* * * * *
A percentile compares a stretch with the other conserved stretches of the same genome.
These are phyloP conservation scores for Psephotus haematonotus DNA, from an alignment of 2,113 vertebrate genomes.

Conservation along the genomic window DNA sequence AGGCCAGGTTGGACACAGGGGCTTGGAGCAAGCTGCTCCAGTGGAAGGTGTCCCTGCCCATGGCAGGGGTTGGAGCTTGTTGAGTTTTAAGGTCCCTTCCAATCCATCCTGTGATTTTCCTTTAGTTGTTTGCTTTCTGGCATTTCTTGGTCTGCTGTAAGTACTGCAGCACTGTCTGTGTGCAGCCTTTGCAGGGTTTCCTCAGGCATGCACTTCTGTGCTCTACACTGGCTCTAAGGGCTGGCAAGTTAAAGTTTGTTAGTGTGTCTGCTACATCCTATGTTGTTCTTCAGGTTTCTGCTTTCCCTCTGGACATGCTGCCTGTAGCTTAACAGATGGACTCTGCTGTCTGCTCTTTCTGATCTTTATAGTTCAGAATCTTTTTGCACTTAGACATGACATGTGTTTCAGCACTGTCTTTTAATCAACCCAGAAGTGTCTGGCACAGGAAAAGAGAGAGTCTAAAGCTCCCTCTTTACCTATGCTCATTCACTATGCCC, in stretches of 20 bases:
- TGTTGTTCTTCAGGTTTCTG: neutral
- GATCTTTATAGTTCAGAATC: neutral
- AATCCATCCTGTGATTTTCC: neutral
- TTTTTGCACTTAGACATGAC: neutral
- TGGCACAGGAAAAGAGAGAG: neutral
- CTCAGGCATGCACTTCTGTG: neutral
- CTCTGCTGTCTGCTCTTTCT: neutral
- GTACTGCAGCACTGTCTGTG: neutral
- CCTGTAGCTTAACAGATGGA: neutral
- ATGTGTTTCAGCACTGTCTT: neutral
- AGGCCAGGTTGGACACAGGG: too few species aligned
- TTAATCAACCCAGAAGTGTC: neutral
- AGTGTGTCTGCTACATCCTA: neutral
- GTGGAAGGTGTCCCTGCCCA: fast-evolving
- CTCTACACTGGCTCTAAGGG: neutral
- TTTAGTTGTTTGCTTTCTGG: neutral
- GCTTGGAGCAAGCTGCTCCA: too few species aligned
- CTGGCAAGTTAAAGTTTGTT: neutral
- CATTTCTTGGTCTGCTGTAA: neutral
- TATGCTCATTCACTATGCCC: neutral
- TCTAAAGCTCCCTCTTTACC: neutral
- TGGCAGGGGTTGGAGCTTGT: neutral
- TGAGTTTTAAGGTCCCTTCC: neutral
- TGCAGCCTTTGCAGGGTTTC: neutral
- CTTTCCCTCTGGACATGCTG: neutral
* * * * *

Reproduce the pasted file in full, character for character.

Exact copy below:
A percentile compares a stretch with the other conserved stretches of the same genome.
These are phyloP conservation scores for Psephotus haematonotus DNA, from an alignment of 2,113 vertebrate genomes.

Conservation along the genomic window DNA sequence AGGCCAGGTTGGACACAGGGGCTTGGAGCAAGCTGCTCCAGTGGAAGGTGTCCCTGCCCATGGCAGGGGTTGGAGCTTGTTGAGTTTTAAGGTCCCTTCCAATCCATCCTGTGATTTTCCTTTAGTTGTTTGCTTTCTGGCATTTCTTGGTCTGCTGTAAGTACTGCAGCACTGTCTGTGTGCAGCCTTTGCAGGGTTTCCTCAGGCATGCACTTCTGTGCTCTACACTGGCTCTAAGGGCTGGCAAGTTAAAGTTTGTTAGTGTGTCTGCTACATCCTATGTTGTTCTTCAGGTTTCTGCTTTCCCTCTGGACATGCTGCCTGTAGCTTAACAGATGGACTCTGCTGTCTGCTCTTTCTGATCTTTATAGTTCAGAATCTTTTTGCACTTAGACATGACATGTGTTTCAGCACTGTCTTTTAATCAACCCAGAAGTGTCTGGCACAGGAAAAGAGAGAGTCTAAAGCTCCCTCTTTACCTATGCTCATTCACTATGCCC, in stretches of 20 bases:
- TGTTGTTCTTCAGGTTTCTG: neutral
- GATCTTTATAGTTCAGAATC: neutral
- AATCCATCCTGTGATTTTCC: neutral
- TTTTTGCACTTAGACATGAC: neutral
- TGGCACAGGAAAAGAGAGAG: neutral
- CTCAGGCATGCACTTCTGTG: neutral
- CTCTGCTGTCTGCTCTTTCT: neutral
- GTACTGCAGCACTGTCTGTG: neutral
- CCTGTAGCTTAACAGATGGA: neutral
- ATGTGTTTCAGCACTGTCTT: neutral
- AGGCCAGGTTGGACACAGGG: too few species aligned
- TTAATCAACCCAGAAGTGTC: neutral
- AGTGTGTCTGCTACATCCTA: neutral
- GTGGAAGGTGTCCCTGCCCA: fast-evolving
- CTCTACACTGGCTCTAAGGG: neutral
- TTTAGTTGTTTGCTTTCTGG: neutral
- GCTTGGAGCAAGCTGCTCCA: too few species aligned
- CTGGCAAGTTAAAGTTTGTT: neutral
- CATTTCTTGGTCTGCTGTAA: neutral
- TATGCTCATTCACTATGCCC: neutral
- TCTAAAGCTCCCTCTTTACC: neutral
- TGGCAGGGGTTGGAGCTTGT: neutral
- TGAGTTTTAAGGTCCCTTCC: neutral
- TGCAGCCTTTGCAGGGTTTC: neutral
- CTTTCCCTCTGGACATGCTG: neutral